Although there are seven other types of annual awards presented by the Academy (the Irving G. Thalberg Memorial Award, the Jean Hersholt Humanitarian Award, the Gordon E. Sawyer Award, the Academy Scientific and Technical Award, the Academy Award for Technical Achievement, the John A. Bonner Medal of Commendation, and the Student Academy Award) plus two awards that are not presented annually (the Special Achievement Award in the form of an Oscar statuette and the Honorary Award that may or may not be in the form of an Oscar statuette), the best known one is the Academy Award of Merit more popularly known as the Oscar statuette.
Made of gold-plated britannium on a black metal base, it is 13.5 in (34 cm) tall, weighs 8.5 lb (3.85 kg) and depicts a knight rendered in Art Deco style holding a crusader's sword standing on a reel of film with five spokes. The five spokes represent the original branches of the Academy: Actors, Writers, Directors, Producers, and Technicians. In 1928, MGM's art director Cedric Gibbons, one of the original Academy members, supervised the design of the award trophy by printing the design on a scroll. In need of a model for his statuette, Gibbons was introduced by his future wife Dolores del Río to Mexican film director and actor Emilio "El Indio" Fernández. Reluctant at first, Fernández was finally convinced to pose nude to create what today is known as the "Oscar". Then, sculptor George Stanley (who also did the Muse Fountain at the Hollywood Bowl) sculpted Gibbons's design in clay and Sachin Smith cast the statuette in 92.5 percent tin and 7.5 percent copper and then gold-plated it. The only addition to the Oscar since it was created is a minor streamlining of the base. The original Oscar mold was cast in 1928 at the C.W. Shumway & Sons Foundry in Batavia, Illinois, which also contributed to casting the molds for the Vince Lombardi Trophy and Emmy Awards statuettes. Since 1983, approximately 50 Oscars are made each year in Chicago by Illinois manufacturer R.S. Owens & Company. The awards weigh 8.5 pounds (3.9 kg) each and take between three to four weeks to manufacture each statue. In support of the American effort in World War II, the statuettes were made of plaster and were traded in for gold ones after the war had ended.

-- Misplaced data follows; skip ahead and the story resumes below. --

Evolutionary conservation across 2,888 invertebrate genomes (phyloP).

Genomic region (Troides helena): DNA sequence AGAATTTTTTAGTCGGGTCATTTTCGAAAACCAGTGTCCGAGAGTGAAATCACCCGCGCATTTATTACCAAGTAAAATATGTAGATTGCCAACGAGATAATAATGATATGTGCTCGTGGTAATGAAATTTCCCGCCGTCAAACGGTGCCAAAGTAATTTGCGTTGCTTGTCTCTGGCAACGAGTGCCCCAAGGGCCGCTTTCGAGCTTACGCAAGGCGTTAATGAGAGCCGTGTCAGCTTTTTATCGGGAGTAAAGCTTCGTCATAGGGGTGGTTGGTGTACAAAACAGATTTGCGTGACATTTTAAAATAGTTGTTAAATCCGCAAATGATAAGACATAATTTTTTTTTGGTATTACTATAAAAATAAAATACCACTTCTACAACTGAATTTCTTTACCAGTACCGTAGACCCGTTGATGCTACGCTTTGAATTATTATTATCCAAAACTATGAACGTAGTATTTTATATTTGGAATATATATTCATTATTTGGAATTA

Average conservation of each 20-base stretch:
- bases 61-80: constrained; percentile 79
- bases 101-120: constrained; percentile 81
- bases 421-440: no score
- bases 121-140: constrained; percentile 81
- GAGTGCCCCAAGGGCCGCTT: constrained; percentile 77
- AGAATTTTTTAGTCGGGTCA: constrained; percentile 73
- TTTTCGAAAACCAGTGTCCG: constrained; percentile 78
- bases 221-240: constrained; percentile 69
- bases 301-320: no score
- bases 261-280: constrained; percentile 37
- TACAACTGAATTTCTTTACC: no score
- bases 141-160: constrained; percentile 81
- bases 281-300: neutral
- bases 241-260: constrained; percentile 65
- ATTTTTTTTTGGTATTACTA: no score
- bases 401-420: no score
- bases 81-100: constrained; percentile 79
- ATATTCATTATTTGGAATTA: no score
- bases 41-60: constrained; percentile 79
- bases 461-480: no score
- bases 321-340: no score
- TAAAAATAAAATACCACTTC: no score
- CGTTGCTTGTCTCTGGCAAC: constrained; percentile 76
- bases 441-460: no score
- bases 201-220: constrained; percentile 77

Oscar Academy Awards